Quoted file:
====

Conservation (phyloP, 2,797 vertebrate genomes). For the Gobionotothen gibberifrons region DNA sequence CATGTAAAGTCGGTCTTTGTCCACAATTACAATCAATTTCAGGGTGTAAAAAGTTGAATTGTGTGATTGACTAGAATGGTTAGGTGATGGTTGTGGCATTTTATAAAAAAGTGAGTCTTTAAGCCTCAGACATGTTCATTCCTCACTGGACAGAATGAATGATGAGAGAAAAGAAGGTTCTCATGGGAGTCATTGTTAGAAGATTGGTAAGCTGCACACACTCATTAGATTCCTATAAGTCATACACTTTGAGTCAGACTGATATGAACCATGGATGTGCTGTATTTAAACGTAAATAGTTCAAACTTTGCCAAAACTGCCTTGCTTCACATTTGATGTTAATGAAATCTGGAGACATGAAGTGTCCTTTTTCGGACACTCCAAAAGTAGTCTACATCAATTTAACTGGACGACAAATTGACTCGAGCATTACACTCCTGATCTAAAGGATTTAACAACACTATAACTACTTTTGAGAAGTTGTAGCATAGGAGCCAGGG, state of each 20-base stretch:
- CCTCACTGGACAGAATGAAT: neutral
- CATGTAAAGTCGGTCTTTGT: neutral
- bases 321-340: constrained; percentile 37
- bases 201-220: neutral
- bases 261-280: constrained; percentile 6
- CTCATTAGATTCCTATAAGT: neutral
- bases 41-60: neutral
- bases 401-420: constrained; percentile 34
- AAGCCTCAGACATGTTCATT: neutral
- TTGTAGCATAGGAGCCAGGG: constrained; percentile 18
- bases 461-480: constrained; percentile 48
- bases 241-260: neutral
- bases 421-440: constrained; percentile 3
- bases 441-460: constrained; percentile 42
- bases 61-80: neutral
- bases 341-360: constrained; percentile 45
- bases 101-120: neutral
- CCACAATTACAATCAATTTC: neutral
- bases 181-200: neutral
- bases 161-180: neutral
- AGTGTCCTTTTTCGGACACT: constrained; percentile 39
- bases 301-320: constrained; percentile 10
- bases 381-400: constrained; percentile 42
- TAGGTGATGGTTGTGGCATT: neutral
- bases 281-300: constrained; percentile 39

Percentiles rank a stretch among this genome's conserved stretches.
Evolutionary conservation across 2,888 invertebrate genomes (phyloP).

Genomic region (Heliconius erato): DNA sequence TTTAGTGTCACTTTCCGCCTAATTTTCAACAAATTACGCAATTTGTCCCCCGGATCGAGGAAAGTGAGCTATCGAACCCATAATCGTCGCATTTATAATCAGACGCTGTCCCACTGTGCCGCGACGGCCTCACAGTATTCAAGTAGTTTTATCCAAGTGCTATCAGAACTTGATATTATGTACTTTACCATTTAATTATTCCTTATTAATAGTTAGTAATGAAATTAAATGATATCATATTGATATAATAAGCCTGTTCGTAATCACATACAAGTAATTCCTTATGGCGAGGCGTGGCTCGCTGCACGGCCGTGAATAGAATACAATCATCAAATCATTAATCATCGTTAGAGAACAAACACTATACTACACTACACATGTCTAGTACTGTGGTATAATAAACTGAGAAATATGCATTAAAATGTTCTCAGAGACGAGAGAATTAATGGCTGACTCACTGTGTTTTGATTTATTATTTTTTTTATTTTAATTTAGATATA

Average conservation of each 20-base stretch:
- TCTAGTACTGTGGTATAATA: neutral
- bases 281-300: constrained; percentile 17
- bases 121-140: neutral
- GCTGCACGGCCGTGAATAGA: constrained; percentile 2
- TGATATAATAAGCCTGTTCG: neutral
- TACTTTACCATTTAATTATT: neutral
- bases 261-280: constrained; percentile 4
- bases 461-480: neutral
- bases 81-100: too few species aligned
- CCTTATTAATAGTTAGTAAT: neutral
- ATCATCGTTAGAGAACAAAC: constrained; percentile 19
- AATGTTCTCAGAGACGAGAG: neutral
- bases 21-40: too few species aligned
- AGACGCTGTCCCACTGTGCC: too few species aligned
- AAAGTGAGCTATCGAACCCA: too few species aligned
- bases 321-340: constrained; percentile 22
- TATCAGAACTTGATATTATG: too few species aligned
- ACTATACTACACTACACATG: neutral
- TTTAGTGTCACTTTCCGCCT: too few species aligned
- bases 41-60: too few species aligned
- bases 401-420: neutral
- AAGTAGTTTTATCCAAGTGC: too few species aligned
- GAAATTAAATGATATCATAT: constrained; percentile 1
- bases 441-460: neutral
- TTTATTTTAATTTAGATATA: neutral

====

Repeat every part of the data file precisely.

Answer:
Conservation (phyloP, 2,797 vertebrate genomes). For the Gobionotothen gibberifrons region DNA sequence CATGTAAAGTCGGTCTTTGTCCACAATTACAATCAATTTCAGGGTGTAAAAAGTTGAATTGTGTGATTGACTAGAATGGTTAGGTGATGGTTGTGGCATTTTATAAAAAAGTGAGTCTTTAAGCCTCAGACATGTTCATTCCTCACTGGACAGAATGAATGATGAGAGAAAAGAAGGTTCTCATGGGAGTCATTGTTAGAAGATTGGTAAGCTGCACACACTCATTAGATTCCTATAAGTCATACACTTTGAGTCAGACTGATATGAACCATGGATGTGCTGTATTTAAACGTAAATAGTTCAAACTTTGCCAAAACTGCCTTGCTTCACATTTGATGTTAATGAAATCTGGAGACATGAAGTGTCCTTTTTCGGACACTCCAAAAGTAGTCTACATCAATTTAACTGGACGACAAATTGACTCGAGCATTACACTCCTGATCTAAAGGATTTAACAACACTATAACTACTTTTGAGAAGTTGTAGCATAGGAGCCAGGG, state of each 20-base stretch:
- CCTCACTGGACAGAATGAAT: neutral
- CATGTAAAGTCGGTCTTTGT: neutral
- bases 321-340: constrained; percentile 37
- bases 201-220: neutral
- bases 261-280: constrained; percentile 6
- CTCATTAGATTCCTATAAGT: neutral
- bases 41-60: neutral
- bases 401-420: constrained; percentile 34
- AAGCCTCAGACATGTTCATT: neutral
- TTGTAGCATAGGAGCCAGGG: constrained; percentile 18
- bases 461-480: constrained; percentile 48
- bases 241-260: neutral
- bases 421-440: constrained; percentile 3
- bases 441-460: constrained; percentile 42
- bases 61-80: neutral
- bases 341-360: constrained; percentile 45
- bases 101-120: neutral
- CCACAATTACAATCAATTTC: neutral
- bases 181-200: neutral
- bases 161-180: neutral
- AGTGTCCTTTTTCGGACACT: constrained; percentile 39
- bases 301-320: constrained; percentile 10
- bases 381-400: constrained; percentile 42
- TAGGTGATGGTTGTGGCATT: neutral
- bases 281-300: constrained; percentile 39

Percentiles rank a stretch among this genome's conserved stretches.
Evolutionary conservation across 2,888 invertebrate genomes (phyloP).

Genomic region (Heliconius erato): DNA sequence TTTAGTGTCACTTTCCGCCTAATTTTCAACAAATTACGCAATTTGTCCCCCGGATCGAGGAAAGTGAGCTATCGAACCCATAATCGTCGCATTTATAATCAGACGCTGTCCCACTGTGCCGCGACGGCCTCACAGTATTCAAGTAGTTTTATCCAAGTGCTATCAGAACTTGATATTATGTACTTTACCATTTAATTATTCCTTATTAATAGTTAGTAATGAAATTAAATGATATCATATTGATATAATAAGCCTGTTCGTAATCACATACAAGTAATTCCTTATGGCGAGGCGTGGCTCGCTGCACGGCCGTGAATAGAATACAATCATCAAATCATTAATCATCGTTAGAGAACAAACACTATACTACACTACACATGTCTAGTACTGTGGTATAATAAACTGAGAAATATGCATTAAAATGTTCTCAGAGACGAGAGAATTAATGGCTGACTCACTGTGTTTTGATTTATTATTTTTTTTATTTTAATTTAGATATA

Average conservation of each 20-base stretch:
- TCTAGTACTGTGGTATAATA: neutral
- bases 281-300: constrained; percentile 17
- bases 121-140: neutral
- GCTGCACGGCCGTGAATAGA: constrained; percentile 2
- TGATATAATAAGCCTGTTCG: neutral
- TACTTTACCATTTAATTATT: neutral
- bases 261-280: constrained; percentile 4
- bases 461-480: neutral
- bases 81-100: too few species aligned
- CCTTATTAATAGTTAGTAAT: neutral
- ATCATCGTTAGAGAACAAAC: constrained; percentile 19
- AATGTTCTCAGAGACGAGAG: neutral
- bases 21-40: too few species aligned
- AGACGCTGTCCCACTGTGCC: too few species aligned
- AAAGTGAGCTATCGAACCCA: too few species aligned
- bases 321-340: constrained; percentile 22
- TATCAGAACTTGATATTATG: too few species aligned
- ACTATACTACACTACACATG: neutral
- TTTAGTGTCACTTTCCGCCT: too few species aligned
- bases 41-60: too few species aligned
- bases 401-420: neutral
- AAGTAGTTTTATCCAAGTGC: too few species aligned
- GAAATTAAATGATATCATAT: constrained; percentile 1
- bases 441-460: neutral
- TTTATTTTAATTTAGATATA: neutral